1. Preheat oven to 350 degrees. Line a standard muffin tin with 10 unbleached parchment liners.
  2. Place the almond flour, arrowroot powder, coconut flour, baking soda, salt, poppy seeds and lemon zest to a large mixing bowl and whisk to combine. (If you're almond flour is clumpy, I would do this entire recipe with an electric mixer.)
  3. In a medium mixing bowl, whisk together the eggs, maple syrup, coconut oil, and vanilla.
  4. Pour the egg mixture into the large bowl with the dry ingredients and combine well.
  5. Pour the batter into the prepared muffin tin, filling each cup to the top. I like to use a very large glass measuring cup to do this.
  6. Bake until lightly golden and when a toothpick inserted comes out clean, about 26-30 minutes.


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  1. I found a Keto friendly sweetener, it’s by Whole Earth and is allulose baking blend, a plant based sugar alternative. Have you tried it?

    It says to sub equal parts thus for granulated sugar. Would it be the same ratio for syrup?


    • I haven’t tried it. You may not be able to swap 1:1 in recipes that use a liquid sweetener as it can very depending on the recipe. For instance, cookies tend to be more sensitive to the type of sweetener you use, whereas cakes can be more forgiving. I would refer to the company’s suggestions, but it’s definitely worth experimenting.

      • My kids don’t love the flavor of coconut. I haven’t tried it yet, but how do you feel about substituting ghee for coconut oil in general? Thanks!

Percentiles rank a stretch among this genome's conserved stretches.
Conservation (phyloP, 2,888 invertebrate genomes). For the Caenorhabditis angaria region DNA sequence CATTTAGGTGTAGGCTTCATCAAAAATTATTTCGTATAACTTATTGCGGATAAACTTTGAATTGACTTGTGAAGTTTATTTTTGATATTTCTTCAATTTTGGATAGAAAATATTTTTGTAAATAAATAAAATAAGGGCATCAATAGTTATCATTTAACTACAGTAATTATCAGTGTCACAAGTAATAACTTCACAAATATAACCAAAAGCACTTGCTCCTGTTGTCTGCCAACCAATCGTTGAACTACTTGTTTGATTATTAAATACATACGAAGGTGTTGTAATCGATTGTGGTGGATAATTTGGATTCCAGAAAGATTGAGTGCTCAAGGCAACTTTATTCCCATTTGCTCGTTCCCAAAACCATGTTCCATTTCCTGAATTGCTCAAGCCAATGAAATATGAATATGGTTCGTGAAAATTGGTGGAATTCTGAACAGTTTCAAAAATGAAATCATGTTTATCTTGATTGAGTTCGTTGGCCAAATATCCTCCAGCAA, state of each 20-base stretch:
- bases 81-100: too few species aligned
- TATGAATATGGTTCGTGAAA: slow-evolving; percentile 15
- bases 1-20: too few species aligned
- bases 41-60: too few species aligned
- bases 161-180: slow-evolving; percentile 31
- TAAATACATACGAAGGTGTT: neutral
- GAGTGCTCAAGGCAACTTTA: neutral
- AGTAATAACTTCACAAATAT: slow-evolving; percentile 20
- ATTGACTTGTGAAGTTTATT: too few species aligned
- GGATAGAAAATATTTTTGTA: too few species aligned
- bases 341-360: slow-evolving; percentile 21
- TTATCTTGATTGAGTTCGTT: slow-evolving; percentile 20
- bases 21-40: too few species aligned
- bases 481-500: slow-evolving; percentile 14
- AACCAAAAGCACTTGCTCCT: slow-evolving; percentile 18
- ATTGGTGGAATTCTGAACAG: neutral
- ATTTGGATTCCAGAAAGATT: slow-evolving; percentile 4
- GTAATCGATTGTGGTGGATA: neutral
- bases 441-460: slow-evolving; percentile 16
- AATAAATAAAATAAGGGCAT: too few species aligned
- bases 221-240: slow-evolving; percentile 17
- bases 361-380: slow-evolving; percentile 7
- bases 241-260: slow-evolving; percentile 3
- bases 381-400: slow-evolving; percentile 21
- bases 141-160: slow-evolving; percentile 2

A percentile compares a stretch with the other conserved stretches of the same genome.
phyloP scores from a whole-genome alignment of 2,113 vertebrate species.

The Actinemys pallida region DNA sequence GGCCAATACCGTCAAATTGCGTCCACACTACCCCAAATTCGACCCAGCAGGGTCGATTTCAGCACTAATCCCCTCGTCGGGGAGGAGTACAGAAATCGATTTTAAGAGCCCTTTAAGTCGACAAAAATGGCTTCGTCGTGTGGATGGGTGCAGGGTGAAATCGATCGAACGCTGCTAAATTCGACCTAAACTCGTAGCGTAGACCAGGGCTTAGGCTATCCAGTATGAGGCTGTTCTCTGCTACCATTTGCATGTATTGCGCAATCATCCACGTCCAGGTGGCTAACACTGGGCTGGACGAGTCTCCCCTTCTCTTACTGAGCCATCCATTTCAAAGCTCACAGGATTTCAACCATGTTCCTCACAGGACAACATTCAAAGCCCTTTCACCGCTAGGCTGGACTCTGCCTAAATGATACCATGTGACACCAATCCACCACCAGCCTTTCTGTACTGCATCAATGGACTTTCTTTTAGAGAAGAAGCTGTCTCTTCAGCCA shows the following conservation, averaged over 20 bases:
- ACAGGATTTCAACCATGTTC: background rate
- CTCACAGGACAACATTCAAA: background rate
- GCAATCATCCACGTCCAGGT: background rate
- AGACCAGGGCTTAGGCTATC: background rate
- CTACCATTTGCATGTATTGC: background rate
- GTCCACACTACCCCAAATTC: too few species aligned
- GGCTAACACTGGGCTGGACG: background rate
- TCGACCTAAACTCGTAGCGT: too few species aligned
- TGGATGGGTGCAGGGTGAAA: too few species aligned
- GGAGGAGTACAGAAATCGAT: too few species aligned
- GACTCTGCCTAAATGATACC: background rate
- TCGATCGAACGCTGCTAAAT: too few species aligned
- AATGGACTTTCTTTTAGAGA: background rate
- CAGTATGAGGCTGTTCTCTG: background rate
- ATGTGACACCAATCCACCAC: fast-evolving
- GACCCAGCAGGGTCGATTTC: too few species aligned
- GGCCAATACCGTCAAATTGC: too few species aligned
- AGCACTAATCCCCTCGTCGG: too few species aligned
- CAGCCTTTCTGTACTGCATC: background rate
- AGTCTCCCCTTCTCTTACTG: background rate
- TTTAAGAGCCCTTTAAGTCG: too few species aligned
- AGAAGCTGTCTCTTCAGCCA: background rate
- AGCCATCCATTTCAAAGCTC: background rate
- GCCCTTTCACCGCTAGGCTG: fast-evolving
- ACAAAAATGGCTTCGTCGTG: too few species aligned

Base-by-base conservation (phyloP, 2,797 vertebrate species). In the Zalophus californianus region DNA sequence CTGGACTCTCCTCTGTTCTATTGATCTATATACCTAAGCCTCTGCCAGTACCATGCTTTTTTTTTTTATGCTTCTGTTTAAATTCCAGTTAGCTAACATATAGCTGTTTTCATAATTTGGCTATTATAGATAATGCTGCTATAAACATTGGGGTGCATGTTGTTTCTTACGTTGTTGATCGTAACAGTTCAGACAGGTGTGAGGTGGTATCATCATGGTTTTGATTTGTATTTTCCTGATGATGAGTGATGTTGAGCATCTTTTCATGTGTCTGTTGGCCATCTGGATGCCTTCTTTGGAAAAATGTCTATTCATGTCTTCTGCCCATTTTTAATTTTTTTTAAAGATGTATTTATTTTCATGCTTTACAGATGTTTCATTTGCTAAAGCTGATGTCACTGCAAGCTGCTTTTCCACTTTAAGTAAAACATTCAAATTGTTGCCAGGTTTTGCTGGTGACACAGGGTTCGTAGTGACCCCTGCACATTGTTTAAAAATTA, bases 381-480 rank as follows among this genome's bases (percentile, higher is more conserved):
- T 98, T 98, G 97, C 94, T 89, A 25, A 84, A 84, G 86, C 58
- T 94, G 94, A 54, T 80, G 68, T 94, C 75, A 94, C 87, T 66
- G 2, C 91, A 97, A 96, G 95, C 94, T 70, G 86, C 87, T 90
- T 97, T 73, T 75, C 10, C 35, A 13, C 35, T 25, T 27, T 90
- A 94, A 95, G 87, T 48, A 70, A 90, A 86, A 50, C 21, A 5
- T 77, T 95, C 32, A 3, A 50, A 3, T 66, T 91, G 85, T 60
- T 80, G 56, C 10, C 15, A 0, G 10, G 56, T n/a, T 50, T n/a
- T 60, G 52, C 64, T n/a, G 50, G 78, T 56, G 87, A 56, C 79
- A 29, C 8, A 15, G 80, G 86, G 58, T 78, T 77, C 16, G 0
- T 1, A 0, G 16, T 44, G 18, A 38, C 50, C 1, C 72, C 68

• I don’t taste the coconut in this recipe, but if you would like to substitute with ghee, you have to like the flavor of it since it will likely come through. Or you can use an olive or avocado oil for a neutral flavor.

  2. I’d love to make almond poppyseed muffins. How much organic almond extract would you recommend?

    • Start slow! It’s really potent. I would try 1/8 teaspoon.

  3. Apparently it doesn’t work with arrowroot flour, I tried a few times!
    It came out like rubber.. any other reason it came out so strange? I followed the recipe exactly 3 times. Besides for arrowroot

    • Hi Tamar, Sorry you had trouble with this recipe. I’ve made this recipe no less than 50 times and the combo of almond flour, arrowroot and coconut flour is my go-to grain-free blend. What, if any, substitutions did you make?

      • I used arrowroot flour instead of arrowroot powder. Could that have been it?
        I tried 3 times..

        • I think arrowroot flour and powder are the same thing. What was the brand you used? Did you use almond flour, not almond meal? Blanched, not “natural”?
          I am so sorry, but if you made no other substitutions, I can’t explain why the texture is not like mine. Like I said, this is my go-to grain-free flour combo that I use in most of my grain-free recipes.

          • I used Anthony’s premium arrowroot flour.. I’ll try Bob mills instead.
            Thank you!

  4. Love these muffins!! Thank you Pamela for the recipe and helping us enjoy delicious desserts that are healthier!

    Quick question for you – is it possible to substitute eggs with “chia eggs” in this recipe?

    • Normally, I would say try a flax egg or aquafaba, but I have a hard time finding a swap for so many eggs in a grain-free recipe. You can try either of those swaps, but I have never done it before.